Monday Musings, On Leadership, Recommended Readings
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Banish apathy

Have you ever been tempted to type in the big shrug emoji in response to an email? Give an unenthusiastic “well, OK” to a colleague’s question? Darken your camera so you can doze off in a Zoom meeting? Scan the possibilities and then respond to a supervisor or spouse with “whatever”?

If you’ve ever experienced that “meh” attitude, stop! Kill that impulse!

Never Say Whatever: How Small Decisions Make a Big Difference (2023) by Dr. Richard A. Moran reveals how the W-word is a career — and life — killer. We have a chance to make a big impact in both, but to do so we have to make the numerous daily decisions that everyone faces. The choices we make, even the small ones, help us pivot toward the life and career we want. But that becomes much harder if we tend to rely on “whatever” as a substitute for decision-making. It is a word that “can be a whole sentence, an attitude, an ‘OK,’ or nothing at all.” It can also be habit forming, with disastrous long-term consequences.

An entrepreneur, author, radio host, and former college president, Rich draws on a lifetime of personal experience in this, his tenth book. But he also expands the perspective through interviews with a wide range of corporate decision makers. They all help us see that banishing apathy is a big key to success.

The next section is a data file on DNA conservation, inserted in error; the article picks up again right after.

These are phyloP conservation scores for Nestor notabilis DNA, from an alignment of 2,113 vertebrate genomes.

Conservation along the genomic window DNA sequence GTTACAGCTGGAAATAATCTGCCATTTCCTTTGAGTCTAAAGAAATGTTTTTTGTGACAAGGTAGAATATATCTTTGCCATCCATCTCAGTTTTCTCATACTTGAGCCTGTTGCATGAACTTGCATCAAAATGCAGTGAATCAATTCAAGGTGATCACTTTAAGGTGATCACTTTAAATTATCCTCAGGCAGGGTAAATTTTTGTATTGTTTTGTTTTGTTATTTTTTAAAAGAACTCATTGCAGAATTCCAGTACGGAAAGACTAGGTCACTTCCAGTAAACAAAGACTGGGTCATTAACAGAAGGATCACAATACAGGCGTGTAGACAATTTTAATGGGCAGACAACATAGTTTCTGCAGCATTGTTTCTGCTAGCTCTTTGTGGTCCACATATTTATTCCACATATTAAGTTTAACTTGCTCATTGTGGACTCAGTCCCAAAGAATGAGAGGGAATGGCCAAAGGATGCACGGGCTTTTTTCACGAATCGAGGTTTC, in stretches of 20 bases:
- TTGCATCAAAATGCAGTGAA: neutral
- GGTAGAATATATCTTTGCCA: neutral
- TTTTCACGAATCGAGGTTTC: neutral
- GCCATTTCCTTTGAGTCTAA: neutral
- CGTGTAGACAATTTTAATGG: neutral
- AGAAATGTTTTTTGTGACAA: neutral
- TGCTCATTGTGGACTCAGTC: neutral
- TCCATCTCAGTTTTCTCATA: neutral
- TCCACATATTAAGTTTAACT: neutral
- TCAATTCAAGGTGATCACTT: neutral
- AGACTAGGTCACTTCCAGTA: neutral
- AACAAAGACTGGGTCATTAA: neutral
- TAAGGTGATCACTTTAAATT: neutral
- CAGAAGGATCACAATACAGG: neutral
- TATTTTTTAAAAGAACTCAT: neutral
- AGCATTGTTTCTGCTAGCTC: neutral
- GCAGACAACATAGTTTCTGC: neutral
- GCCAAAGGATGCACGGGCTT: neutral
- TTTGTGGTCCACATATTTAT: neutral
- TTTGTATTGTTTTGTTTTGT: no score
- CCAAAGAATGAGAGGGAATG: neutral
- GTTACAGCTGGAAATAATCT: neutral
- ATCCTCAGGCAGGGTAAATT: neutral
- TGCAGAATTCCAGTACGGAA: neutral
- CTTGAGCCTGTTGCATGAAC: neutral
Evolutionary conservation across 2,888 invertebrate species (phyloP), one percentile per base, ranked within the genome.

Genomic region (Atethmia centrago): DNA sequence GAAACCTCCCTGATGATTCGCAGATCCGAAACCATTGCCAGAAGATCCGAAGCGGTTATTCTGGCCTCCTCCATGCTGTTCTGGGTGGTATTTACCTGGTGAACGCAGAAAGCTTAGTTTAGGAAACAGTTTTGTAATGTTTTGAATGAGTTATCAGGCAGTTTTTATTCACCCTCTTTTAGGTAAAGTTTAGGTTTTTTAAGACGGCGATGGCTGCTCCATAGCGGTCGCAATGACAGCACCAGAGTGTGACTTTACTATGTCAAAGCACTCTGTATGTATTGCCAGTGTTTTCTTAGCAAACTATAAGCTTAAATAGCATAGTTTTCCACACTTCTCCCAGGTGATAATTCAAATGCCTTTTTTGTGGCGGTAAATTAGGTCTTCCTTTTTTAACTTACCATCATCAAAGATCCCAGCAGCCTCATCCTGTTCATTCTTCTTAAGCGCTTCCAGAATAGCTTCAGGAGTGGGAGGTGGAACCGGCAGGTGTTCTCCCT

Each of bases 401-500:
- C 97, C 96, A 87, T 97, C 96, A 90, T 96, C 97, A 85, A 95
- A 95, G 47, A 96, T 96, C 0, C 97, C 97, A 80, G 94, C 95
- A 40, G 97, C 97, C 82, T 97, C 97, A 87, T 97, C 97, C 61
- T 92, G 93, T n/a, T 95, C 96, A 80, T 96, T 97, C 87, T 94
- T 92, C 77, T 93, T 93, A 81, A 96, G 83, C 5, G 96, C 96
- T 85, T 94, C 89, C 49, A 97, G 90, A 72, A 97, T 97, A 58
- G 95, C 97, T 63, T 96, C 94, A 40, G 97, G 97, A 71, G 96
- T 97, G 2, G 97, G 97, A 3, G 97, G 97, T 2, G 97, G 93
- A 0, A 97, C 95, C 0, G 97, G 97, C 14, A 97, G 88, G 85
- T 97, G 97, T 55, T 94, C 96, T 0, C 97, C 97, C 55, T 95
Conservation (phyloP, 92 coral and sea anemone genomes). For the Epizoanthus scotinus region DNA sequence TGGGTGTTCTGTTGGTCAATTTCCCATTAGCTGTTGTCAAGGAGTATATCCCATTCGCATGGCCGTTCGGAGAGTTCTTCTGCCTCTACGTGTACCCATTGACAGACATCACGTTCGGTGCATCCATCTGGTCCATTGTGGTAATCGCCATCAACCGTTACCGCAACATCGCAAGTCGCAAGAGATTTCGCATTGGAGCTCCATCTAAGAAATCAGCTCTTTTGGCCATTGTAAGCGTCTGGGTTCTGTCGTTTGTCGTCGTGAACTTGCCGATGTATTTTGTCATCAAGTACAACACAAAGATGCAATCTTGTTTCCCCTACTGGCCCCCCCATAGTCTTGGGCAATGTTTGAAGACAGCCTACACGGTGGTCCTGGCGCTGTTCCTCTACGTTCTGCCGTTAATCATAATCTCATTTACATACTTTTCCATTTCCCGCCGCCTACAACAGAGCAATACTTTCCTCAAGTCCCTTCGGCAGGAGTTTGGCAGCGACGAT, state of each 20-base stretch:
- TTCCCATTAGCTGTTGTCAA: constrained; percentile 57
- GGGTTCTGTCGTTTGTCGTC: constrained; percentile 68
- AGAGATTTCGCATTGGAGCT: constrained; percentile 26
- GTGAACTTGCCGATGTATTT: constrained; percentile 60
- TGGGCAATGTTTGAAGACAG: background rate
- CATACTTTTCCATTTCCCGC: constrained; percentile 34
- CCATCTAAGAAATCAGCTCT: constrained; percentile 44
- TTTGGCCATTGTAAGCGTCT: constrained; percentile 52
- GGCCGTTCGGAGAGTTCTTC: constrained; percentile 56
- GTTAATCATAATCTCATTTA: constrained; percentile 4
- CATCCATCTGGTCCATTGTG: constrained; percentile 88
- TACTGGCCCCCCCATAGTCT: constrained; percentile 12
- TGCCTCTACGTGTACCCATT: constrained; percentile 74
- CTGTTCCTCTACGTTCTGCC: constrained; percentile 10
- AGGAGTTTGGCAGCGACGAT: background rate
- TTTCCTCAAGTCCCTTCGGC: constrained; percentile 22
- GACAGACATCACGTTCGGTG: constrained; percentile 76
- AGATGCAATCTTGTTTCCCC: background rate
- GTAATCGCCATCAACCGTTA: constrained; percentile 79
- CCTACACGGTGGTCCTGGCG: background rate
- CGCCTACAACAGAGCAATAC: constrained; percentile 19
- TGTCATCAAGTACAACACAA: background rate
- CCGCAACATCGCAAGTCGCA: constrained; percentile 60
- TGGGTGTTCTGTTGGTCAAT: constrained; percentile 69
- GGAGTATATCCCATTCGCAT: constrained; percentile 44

I’ve known Rich and his wife Carol for years. In Never Say Whatever, Rich writes with the honest and humorous style I’ve come to know and appreciate. I was pleased and honored when Rich agreed to share insights he’s uncovered with readers of More to Come.

DJB: Rich, why has the word “whatever” come to be such a toxic response in both our business and personal lives?

RM: The word “whatever” can be both a lazy response and a way to avoid a decision. Both are behaviors that are not going to live a better life or enhance your career. The small decisions are especially susceptible to a “whatever” but it’s all the millions of small decisions that make for a good life and a successful career. Think about your own reaction when you come across someone who says “whatever” all the time. It’s not good. In global surveys about the most annoying words we deal with, “whatever” is always near the top. The simple act of removing that word from your persona will make you a better person.